There was a time, in the period 1910 to around 1925, that the leading sporting journals in America fell over themselves trying to promote the latest and greatest fishing fad, even if that fad itself did little to help the angler catch fish. Some of the greatest writers of the era took part in this; they would receive free lures, rods, and reels and then write about them in the magazine. Dixie Carroll, Larry St. John, Sheridan R. Jones, and others all took part in this game (which, if my email inbox is any example, still goes on as I am constantly bombarded by companies who want me to imbed links to their wares in my bog articles).
This is why the article below, from the May 1918 issue of Outdoor Life, is so refreshing. In it, the magazine calls shenanigans on the idea that space would be devoted to shilling goods for companies. I wonder if this "shot across the bow" forced the other magazines to follow suit, for by the mid-1930s a fishing writer could hardly mention the tackle they were using by name in an article.
The Square Deal
OUTDOOR LIFE has always stood for the Square Deal. It has been fooled, just like each one of us has, at times; and when something has “been slipped over" on us in the 'shape of an erroneous account of a. gun's merits, an extravagant statement of what a certain fishing lure has done, or a delusive story of a guide or a hunting country, then, more than ever, have we realized the grave responsibilities that rest with the sporting magazine publisher. For if he publish such misleading matter (which generally comes from a writer who has received a gun from the manufacturer free on condition that he boost it in the press, a piece of fishing tackle on the same consideration, a hunting trip to be paid for in publicity, or some other article or service in exchange for his literary influence) the publisher is a direct accomplice—not always wilfully, of course — of the author of the story who would dishonor the publication he writes for merely to pay off a personal debt to his gun maker, guide, etc.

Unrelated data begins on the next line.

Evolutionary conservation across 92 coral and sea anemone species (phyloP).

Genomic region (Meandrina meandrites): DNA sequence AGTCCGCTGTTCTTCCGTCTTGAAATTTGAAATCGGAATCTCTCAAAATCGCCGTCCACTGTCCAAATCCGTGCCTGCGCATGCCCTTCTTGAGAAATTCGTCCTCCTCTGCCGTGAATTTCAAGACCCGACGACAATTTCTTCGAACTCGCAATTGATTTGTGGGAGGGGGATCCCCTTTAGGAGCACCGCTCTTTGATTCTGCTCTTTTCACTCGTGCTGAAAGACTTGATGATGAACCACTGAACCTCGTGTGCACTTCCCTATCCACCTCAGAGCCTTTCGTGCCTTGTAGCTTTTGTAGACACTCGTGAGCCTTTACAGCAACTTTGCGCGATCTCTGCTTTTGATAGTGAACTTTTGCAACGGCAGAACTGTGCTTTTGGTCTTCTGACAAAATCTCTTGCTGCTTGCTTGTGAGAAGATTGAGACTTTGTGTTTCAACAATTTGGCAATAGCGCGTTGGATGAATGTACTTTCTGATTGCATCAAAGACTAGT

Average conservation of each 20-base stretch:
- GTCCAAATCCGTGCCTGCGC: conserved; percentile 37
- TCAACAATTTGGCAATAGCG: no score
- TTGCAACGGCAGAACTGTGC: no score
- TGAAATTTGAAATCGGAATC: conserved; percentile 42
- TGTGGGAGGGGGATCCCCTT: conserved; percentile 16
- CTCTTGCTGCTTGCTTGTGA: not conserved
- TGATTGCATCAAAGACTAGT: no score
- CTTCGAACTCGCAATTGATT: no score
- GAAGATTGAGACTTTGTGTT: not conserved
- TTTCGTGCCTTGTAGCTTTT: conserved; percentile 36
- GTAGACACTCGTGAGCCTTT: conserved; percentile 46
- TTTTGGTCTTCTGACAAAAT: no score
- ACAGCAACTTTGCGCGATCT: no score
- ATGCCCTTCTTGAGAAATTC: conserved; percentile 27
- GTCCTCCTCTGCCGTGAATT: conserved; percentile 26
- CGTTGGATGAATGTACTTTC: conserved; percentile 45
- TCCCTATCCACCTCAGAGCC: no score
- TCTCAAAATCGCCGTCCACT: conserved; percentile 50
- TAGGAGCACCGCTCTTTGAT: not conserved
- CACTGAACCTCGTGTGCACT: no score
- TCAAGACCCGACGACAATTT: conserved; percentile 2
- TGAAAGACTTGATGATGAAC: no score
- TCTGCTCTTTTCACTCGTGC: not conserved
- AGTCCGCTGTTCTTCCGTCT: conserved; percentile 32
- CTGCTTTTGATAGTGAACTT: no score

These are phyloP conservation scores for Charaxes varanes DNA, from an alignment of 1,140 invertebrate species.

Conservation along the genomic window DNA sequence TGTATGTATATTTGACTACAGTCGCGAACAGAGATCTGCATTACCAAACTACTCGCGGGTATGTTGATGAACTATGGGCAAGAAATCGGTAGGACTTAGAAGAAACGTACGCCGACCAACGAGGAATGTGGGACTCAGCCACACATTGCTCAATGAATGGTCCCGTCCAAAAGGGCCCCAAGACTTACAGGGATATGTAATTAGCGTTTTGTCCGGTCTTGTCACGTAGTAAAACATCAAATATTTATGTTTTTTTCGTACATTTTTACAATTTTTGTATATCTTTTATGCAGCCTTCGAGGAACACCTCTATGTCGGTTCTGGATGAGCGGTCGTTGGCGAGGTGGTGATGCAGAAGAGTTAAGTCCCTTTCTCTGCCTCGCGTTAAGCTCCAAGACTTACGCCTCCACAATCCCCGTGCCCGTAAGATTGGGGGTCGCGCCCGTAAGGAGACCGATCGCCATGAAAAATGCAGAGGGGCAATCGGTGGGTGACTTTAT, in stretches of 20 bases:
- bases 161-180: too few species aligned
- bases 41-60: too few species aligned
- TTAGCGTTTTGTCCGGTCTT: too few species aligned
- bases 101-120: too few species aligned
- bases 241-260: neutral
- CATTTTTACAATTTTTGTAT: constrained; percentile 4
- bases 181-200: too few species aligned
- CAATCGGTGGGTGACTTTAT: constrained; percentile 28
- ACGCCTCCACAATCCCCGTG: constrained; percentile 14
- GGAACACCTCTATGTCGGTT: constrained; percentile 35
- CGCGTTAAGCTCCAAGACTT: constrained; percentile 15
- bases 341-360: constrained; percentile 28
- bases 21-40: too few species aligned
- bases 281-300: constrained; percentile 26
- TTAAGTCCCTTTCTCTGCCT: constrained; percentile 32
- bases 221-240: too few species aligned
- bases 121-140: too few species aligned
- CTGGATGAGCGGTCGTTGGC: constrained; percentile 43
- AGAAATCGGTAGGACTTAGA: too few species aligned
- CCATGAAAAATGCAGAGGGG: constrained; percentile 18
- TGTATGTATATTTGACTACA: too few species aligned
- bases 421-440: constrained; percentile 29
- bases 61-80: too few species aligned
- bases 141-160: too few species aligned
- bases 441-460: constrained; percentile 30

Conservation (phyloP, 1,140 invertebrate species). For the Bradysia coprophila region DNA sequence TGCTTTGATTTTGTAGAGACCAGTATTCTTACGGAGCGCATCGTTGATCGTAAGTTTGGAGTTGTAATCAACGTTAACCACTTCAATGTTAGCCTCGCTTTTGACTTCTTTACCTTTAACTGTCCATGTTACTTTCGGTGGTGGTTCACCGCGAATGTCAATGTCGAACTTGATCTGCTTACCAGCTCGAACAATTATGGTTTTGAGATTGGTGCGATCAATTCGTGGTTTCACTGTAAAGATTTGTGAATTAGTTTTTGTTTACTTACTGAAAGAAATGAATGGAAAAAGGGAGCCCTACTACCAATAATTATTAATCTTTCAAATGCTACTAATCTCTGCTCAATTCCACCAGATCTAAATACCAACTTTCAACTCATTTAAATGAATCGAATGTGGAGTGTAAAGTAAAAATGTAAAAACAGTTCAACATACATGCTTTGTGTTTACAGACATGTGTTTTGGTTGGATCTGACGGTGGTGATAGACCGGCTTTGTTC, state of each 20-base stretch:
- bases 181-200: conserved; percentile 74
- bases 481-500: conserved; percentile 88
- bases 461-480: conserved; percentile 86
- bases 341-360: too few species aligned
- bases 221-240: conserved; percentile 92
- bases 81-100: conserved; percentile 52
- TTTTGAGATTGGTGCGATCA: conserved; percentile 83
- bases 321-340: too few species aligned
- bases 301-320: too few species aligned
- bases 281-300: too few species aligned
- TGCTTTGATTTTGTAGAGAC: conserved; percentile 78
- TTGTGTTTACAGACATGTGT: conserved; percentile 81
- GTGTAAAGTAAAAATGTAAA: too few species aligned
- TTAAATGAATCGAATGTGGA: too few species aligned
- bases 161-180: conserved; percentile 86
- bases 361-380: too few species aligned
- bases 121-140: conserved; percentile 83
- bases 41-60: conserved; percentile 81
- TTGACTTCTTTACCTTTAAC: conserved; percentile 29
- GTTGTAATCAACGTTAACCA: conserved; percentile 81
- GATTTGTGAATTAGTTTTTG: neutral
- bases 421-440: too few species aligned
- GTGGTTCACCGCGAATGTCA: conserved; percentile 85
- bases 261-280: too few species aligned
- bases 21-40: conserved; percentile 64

We believe in the praise of the really praiseworthy by the traditional Sir Hubert — but the parasite imitators must go, and to this end we have decided, in the mutual interests of our patrons and reader — in the furtherance of the Square Deal, in short — on a censor policy as drastic and far reaching as that of Uncle Sam in his dealings with those whose actions are open to reasonable suspicion. The indefensible and pernicious abuse of publicity from which we have suffered in common with all other publishers is, at least in our case, going to be eliminated, cost what it may.
The keystone of OUTDOOR LIFE'S foundation is the Square Deal to everybody and it is going to be kept conscientiously clean. As before stated, we believe in giving praise where praise is due—and conversely, we believe in conservative criticism of actual short-comings. But exaggerations of either will find no place in our pages. Truth needs no embellishment and tolerates no suppression or modulation. So perfectly demonstrable facts alone will be admitted to our columns. As a radical departure from obtaining and universal custom this may work some apparent hardships on advertisers — and some very discouraging ones on the irresponsible space filling writers — but what you see hereafter in OUTDOOR LIFE you may believe without hesitation. For it will be true!